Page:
Inter- and Transdisciplinary Sessions
Disciplinary sessions AS–GM
Disciplinary sessions GMPV–TS

Session programme


G – Geodesy

Programme group chair: Johannes Böhm

G4 – Satellite Gravimetry, Gravity and Magnetic Field Modeling

Programme group scientific officer: Johannes Böhm


The US/German GRACE Follow-on (GRACE-FO) mission, successfully launched on 22 May 2018, prolongs the observations of the Gravity Recovery and Climate Experiment (GRACE). Satellite gravimetry missions such as GRACE, GRACE-FO and the Gravity field and steady-state Ocean Circulation Explorer (GOCE) have showed their fundamental impact for climate research studies and other geophysical or geodetic applications. The gravity field solutions can be complemented by data from other non-dedicated satellite missions like SWARM.
The great success of these missions clearly shows that global gravity variations can be at best monitored from space. Therefore, various initiatives are ongoing to prepare for future gravity missions: simulation studies have been performed, user and mission requirements have been defined and potential measurement equipment and orbit scenarios have been investigated.

This session solicits contributions about
(1) results from satellite gravimetry missions as well as from non-dedicated missions in terms of
- data analyses
- combination synergies
- Earth science applications
(2) status and study results for future gravity field missions.

Convener: Torsten Mayer-Guerr | Co-convener: Christoph Dahle
| Attendance Fri, 08 May, 08:30–12:30 (CEST)

Current developments in quantum physics will enable novel applications and measurement concepts in geodesy and Earth observation. In this Session, we will discuss new sensors and mission concepts that apply advanced techniques for the study of the gravitational field of the Earth on ground and in space. Terrestrial gravity anomalies will be determined by observing free-falling atoms (quantum gravimetry) gradually replacing the falling corner cubes. This technique can also be applied for future gradiometric measurements in space.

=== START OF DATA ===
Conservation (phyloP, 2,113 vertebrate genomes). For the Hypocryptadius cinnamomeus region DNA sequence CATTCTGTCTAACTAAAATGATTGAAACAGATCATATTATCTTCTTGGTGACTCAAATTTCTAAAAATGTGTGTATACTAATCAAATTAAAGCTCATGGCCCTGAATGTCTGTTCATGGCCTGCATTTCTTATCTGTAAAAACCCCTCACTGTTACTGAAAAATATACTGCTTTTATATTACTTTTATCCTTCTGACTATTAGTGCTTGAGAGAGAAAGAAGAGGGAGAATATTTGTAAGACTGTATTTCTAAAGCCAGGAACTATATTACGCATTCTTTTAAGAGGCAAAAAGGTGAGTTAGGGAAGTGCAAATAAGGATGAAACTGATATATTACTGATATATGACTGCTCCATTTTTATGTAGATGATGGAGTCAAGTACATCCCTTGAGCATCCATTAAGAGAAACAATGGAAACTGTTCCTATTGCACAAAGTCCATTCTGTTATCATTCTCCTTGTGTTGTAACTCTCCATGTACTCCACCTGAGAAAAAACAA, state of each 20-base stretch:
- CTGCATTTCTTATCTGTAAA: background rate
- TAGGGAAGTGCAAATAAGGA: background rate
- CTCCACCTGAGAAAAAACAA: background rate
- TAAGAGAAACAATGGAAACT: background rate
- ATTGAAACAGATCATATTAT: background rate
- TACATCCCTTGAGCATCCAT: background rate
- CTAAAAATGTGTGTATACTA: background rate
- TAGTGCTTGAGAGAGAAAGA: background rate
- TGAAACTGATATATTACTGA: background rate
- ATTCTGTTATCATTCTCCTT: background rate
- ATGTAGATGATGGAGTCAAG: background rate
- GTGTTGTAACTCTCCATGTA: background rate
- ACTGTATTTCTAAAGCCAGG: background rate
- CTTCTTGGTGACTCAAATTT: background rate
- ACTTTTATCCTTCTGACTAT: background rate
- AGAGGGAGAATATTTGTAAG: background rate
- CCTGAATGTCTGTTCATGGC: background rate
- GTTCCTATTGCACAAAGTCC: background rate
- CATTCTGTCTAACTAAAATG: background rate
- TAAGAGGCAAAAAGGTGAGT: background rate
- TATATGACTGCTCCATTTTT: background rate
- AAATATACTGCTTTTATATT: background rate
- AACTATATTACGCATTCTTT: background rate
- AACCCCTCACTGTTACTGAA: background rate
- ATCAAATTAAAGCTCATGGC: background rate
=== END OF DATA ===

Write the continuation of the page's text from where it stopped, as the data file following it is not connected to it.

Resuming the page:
According to Einstein’s theory of general relativity, frequency comparisons of highly precise optical clocks connected by optical links give access to differences of the gravity potential (relativistic geodesy) for gravity field recovery and height determination. In future, precise optical could clouds be applied for defining and realizing height systems in a new way, and moreover, help to improve the accuracy of the International Atomic Time scale TAI. They are important for all space geodetic techniques as well as for the realization of reference systems and their connections.
Additionally, laser interferometry between test masses in space with nanometer accuracy – which has been realized in the GRACE-FO mission – belongs to these novel concepts, and in the future even more refined concepts (tracking a swarm of satellites, space gradiometry) will be realized.
Finally, changes in the gravity field can be derived from GNSS displacements which play an increasingly important role due to the relatively cheap and easy deployment of new GNSS receivers and the large number of available stations.
These techniques will open the door for a vast bundle of applications such as fast local gravimetric surveys and exploration, and the observation of Earth system processes from space with high spatial and temporal resolution.